When Alice Fisher rejoined Latham & Watkins in 2008, the firm was banking on her experience at the U.S. Justice Department to prepare her for a new challenge. Fisher had led the Criminal Division for three years as assistant attorney general, making her name as an anti-corruption crusader — from Foreign Corrupt Practices Act (FCPA) investigations to the Jack Abramoff lobbying prosecution. She chaired the National Procurement Fraud Task Force and oversaw Medicare fraud initiatives. Fisher’s one-time department mentor, Michael Chertoff, said she handled work of “exceptional breadth” at Justice. “Her portfolio included some of the most sophisticated and challenging issues that any lawyer in government has ever faced,” said Chertoff, senior of counsel to Covington & Burling. Latham brought Fisher back to co-chair the white-collar and government investigations practice group. She had been a litigation partner at the firm between 2003 and 2005 and during 2001. Her work these days is 85% on the criminal side, including government and internal investigations. She advises clients in industries from health care to pharmaceuticals, defense, financial services and oil and gas. She represents a global pharmaceutical company in a FCPA internal investigation, no doubt with an eye to what her former Justice colleagues might find troubling. — Mike Scarcella

Deborah Garza
Covington & Burling

When Deborah Garza was appointed by President George W. Bush in 2005 to chair a bipartisan commission on updating antitrust law, people warned her that the job would be akin to herding cats. “This was a diverse group of very experienced, highly opinionated attorneys,” said Jonathan Jacobson of Wilson Sonsini Goodrich & Rosati, one of 12 members of the Antitrust Modernization Commission. “It’s a credit to her that the commission was able to reach the consensus that it did on a number of issues.” More important, the commission’s 427-page report, issued in 2007, has become a go-to reference for lawmakers. It’s also a significant achievement in Garza’s 29-year career — which includes time at four of the country’s most prestigious law firms and three stints in the U.S. Department of Justice’s Antitrust Division, most recently as its acting chief. Since rejoining Covington & Burling as co-chairwoman of the antitrust practice in 2009, she has handled such big-ticket matters as Merck & Co.’s $41 billion merger with Schering-Plough Corp. and Exxon Mobil Corp.’s $31 billion acquisition of XTO Energy Inc. “She’s been involved in antitrust issues and policy for her entire career,” said Covington colleague (and Garza’s predecessor as Antitrust Division head) Thomas Barnett, “and she brings all of that to bear.” — Karen Sloan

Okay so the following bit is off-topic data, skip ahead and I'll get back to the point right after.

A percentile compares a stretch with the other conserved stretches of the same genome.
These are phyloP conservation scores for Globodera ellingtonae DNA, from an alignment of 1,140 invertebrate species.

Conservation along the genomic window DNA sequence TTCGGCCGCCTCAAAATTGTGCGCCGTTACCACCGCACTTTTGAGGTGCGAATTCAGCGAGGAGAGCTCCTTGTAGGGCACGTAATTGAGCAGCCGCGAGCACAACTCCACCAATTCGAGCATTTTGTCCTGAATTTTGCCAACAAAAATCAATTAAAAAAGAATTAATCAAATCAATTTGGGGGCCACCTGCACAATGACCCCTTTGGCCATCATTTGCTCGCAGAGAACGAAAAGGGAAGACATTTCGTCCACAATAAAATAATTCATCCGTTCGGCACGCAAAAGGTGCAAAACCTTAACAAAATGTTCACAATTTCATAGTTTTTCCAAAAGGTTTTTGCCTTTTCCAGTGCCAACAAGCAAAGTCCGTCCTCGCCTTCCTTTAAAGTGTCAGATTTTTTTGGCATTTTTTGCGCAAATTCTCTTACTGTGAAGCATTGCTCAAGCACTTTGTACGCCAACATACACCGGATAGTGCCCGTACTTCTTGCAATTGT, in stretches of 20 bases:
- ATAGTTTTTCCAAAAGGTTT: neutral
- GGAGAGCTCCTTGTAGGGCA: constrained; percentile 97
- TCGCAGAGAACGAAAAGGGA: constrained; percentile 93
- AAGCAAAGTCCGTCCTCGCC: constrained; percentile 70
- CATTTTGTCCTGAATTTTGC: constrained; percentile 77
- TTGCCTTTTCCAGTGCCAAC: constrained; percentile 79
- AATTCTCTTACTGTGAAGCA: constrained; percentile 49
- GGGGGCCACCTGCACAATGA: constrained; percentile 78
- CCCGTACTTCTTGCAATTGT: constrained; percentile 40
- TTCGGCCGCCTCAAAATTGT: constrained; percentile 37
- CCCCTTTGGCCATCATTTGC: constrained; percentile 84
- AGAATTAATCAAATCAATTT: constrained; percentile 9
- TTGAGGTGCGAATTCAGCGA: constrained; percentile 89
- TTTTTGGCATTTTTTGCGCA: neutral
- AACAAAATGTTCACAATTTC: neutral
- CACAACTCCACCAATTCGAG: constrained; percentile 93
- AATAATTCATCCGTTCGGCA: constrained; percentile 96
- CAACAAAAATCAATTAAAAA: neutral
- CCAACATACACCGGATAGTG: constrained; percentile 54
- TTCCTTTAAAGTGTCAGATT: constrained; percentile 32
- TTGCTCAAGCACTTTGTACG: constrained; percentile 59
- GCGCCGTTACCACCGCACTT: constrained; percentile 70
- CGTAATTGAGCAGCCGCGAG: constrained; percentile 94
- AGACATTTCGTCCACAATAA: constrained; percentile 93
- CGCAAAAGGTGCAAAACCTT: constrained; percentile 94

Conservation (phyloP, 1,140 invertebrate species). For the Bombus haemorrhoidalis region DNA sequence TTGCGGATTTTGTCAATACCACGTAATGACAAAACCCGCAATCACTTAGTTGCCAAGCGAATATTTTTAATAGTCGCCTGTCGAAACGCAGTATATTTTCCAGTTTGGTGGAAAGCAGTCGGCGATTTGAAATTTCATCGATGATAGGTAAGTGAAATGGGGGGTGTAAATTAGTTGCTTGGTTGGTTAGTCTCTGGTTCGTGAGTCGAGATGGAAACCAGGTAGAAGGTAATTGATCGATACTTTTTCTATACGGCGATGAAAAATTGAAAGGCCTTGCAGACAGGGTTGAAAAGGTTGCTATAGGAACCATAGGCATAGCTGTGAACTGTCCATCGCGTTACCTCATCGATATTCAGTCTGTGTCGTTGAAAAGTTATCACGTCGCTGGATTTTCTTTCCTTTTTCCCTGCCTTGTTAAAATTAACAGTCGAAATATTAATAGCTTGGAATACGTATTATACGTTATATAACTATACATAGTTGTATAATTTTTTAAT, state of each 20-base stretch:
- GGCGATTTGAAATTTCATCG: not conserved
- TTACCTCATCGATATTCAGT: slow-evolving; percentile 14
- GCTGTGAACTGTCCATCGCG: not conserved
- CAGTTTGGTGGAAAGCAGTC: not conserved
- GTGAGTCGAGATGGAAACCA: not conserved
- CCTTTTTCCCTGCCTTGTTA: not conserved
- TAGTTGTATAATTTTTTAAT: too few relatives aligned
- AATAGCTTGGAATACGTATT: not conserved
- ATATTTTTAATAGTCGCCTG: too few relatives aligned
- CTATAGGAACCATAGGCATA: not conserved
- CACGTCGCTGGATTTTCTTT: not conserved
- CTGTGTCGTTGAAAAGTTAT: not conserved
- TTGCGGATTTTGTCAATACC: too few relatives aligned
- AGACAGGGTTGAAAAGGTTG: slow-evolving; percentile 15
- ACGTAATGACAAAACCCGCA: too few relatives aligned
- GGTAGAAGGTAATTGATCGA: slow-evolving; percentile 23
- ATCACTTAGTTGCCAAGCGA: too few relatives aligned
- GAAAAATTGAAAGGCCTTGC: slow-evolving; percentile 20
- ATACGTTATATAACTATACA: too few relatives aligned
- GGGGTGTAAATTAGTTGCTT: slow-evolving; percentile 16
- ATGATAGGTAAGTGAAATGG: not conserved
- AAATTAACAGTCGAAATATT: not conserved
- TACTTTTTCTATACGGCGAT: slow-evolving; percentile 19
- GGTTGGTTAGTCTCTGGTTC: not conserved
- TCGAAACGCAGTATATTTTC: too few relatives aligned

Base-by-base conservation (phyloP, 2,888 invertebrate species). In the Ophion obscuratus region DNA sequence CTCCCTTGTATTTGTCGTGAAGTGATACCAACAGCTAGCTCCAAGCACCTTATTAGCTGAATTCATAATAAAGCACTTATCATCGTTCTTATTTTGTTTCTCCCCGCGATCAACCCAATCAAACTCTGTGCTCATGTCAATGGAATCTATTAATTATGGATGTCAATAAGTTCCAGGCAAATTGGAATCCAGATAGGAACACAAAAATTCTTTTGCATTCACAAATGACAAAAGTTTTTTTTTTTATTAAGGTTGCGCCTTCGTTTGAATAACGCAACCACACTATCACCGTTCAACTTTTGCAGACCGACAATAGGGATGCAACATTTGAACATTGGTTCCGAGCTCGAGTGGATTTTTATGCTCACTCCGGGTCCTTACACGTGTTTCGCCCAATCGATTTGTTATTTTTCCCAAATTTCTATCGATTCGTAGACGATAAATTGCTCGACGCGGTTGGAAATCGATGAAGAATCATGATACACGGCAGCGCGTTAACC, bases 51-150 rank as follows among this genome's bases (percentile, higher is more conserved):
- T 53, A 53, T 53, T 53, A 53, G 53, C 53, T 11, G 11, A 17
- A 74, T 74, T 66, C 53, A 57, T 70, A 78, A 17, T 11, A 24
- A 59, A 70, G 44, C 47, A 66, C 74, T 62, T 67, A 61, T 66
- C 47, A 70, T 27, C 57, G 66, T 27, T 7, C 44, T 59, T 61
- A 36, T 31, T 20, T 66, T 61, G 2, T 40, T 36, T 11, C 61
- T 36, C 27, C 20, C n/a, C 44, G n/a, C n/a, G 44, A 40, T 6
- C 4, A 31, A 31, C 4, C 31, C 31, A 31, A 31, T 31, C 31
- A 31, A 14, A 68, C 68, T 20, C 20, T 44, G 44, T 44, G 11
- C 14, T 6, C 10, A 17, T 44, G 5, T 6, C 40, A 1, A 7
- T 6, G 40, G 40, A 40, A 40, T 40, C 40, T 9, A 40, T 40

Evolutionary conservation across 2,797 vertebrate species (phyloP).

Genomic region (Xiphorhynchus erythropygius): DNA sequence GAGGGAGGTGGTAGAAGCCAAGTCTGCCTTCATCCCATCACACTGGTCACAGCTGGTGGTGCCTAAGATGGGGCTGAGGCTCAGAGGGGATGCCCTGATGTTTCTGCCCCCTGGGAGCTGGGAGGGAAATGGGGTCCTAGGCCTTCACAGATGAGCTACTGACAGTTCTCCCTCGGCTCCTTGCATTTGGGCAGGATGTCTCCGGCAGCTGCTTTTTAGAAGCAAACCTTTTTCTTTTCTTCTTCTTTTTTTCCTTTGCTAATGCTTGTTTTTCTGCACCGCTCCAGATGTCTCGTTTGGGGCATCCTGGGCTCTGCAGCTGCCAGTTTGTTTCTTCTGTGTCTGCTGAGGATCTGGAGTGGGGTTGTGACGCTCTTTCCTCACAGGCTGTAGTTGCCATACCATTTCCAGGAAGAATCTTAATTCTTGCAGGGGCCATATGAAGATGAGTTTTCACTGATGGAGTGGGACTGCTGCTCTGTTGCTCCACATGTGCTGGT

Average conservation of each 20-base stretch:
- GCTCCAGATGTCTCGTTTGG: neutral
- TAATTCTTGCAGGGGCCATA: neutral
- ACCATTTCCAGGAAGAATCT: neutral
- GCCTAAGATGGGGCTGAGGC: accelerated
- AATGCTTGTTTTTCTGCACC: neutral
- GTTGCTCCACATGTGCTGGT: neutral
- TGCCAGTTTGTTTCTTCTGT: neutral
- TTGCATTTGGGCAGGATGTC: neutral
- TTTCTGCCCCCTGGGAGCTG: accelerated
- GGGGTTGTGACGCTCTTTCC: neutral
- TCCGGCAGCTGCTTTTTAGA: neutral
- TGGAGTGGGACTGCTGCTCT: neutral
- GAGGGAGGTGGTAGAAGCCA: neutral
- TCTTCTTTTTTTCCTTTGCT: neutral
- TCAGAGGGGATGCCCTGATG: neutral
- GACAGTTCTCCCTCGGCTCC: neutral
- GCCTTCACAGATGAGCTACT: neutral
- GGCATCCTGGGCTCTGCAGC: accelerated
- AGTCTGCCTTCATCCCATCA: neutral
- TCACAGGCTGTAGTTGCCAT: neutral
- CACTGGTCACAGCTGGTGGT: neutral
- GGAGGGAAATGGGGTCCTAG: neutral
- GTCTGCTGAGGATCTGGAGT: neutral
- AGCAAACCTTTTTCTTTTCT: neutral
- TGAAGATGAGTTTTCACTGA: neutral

Ruth Bader Ginsburg
U.S. Supreme Court

Sonia Sotomayor
U.S. Supreme Court

Elena Kagan
Solicitor General’s Office

If things go as expected, the opening moments of the Supreme Court’s fall term on Oct. 4 will be historic. For the first time, three of the nine justices emerging from behind the curtains to take their seats will be women. Ruth Bader Ginsburg, Sonia Sotomayor and Elena Kagan — assuming the Senate confirms her nomination this summer — will form a powerful triumvirate on the nation’s highest court. All are native New Yorkers: Ginsburg from Brooklyn, Sotomayor from the Bronx and Kagan from Manhattan. Ginsburg will be the senior partner, a veteran of women’s rights battles who once argued before the Court for the American Civil Liberties Union. She has been on the Court for 17 years, survived two bouts with cancer and seems determined to stay as long as she can. Sotomayor, in her first year on the Court, has shown no freshman jitters, jumping into oral argument and carrying her load in opinion-writing. “She’s been an active questioner,” said Sri Srinivasan of O’Melveny & Myers, who has kept track and says Sotomayor is the second-most likely to ask the first question at argument — behind Ginsburg. And Kagan? Although it’s not certain where she’ll locate herself on the political spectrum, those who know her say she’ll step in boldly, like Sotomayor. “She’s not at all shy,” said Sidley Austin’s Carter Phillips, who has dealt with Kagan as U.S. solicitor general. “She has an extraordinarily effective poker face.” In announcing Kagan’s nomination May 10, President Barack Obama took note of the history she’ll make with “the prospect of three women taking their seat on the nation’s highest Court for the first time in history; a Court that would be more inclusive, more representative, more reflective of us as a people than ever before.” — Tony Mauro

Jamie Gorelick
Wilmer Cutler Pickering Hale and Dorr

Another lawyer might be introduced with the fact that she chairs the national security and public policy practice groups at a top law firm. For Jamie Gorelick of Wilmer Cutler Pickering Hale and Dorr, that’s almost an afterthought. Gorelick has been shouldering major public-service responsibilities to much praise for years. During the Clinton administration, she served as general counsel at the Defense Department and deputy attorney general, the No. 2 post at the Justice Department. From 1997 to 2003, she was vice chairwoman at mortgage lender Fannie Mae. She was a Democratic appointee on the commission that investigated the Sept. 11, 2001, terrorist attacks. And she co-chairs one of the American Bar Association’s biggest projects, its Commission on Ethics 20/20. “Jamie combines really good values, great judgment, a sharp mind and extraordinary management skills,” said O’Melveny & Myers partner Walter Dellinger III. “There is no one I would rather entrust with a complex and difficult matter.” These days, Gorelick is guiding BP PLC as the oil company navigates congressional investigations and other matters stemming from the Gulf of Mexico disaster. Gorelick said, “We like to be, and are, involved in the hardest issues — whether it’s the investigations of the financial service industry or the response to the oil spill.” — Mike Scarcella